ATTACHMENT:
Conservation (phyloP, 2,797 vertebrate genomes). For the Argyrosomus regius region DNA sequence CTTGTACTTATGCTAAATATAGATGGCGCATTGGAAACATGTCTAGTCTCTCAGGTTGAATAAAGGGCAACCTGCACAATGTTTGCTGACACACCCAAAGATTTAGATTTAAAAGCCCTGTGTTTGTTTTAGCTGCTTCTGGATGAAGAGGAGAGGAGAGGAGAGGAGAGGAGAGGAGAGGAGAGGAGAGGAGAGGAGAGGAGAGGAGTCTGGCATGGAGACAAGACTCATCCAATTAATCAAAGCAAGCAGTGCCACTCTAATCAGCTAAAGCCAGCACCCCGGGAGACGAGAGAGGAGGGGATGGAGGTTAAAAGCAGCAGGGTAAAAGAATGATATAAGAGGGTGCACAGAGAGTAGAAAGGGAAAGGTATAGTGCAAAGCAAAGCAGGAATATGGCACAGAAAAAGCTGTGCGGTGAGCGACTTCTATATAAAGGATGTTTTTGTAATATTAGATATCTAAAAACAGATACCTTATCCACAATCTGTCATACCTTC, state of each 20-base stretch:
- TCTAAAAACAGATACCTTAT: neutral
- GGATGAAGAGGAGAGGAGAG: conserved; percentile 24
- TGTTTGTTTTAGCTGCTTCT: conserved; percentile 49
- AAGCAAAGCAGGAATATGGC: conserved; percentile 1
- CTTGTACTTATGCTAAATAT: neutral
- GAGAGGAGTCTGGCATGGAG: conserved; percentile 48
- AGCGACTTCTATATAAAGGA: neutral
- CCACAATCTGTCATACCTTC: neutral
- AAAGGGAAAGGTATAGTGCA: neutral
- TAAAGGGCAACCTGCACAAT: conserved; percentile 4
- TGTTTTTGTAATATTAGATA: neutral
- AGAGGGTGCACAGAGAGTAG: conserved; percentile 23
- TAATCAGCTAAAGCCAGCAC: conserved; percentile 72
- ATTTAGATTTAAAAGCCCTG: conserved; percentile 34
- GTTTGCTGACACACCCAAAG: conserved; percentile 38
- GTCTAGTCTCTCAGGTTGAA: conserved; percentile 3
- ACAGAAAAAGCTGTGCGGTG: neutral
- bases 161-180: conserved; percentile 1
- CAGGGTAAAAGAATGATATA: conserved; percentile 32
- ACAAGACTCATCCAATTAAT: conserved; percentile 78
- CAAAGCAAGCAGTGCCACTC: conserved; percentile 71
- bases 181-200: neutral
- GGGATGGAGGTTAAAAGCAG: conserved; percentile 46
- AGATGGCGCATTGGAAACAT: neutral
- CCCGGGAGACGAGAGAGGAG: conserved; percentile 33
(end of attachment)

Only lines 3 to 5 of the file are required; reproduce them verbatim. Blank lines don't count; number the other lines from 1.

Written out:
- GGATGAAGAGGAGAGGAGAG: conserved; percentile 24
- TGTTTGTTTTAGCTGCTTCT: conserved; percentile 49
- AAGCAAAGCAGGAATATGGC: conserved; percentile 1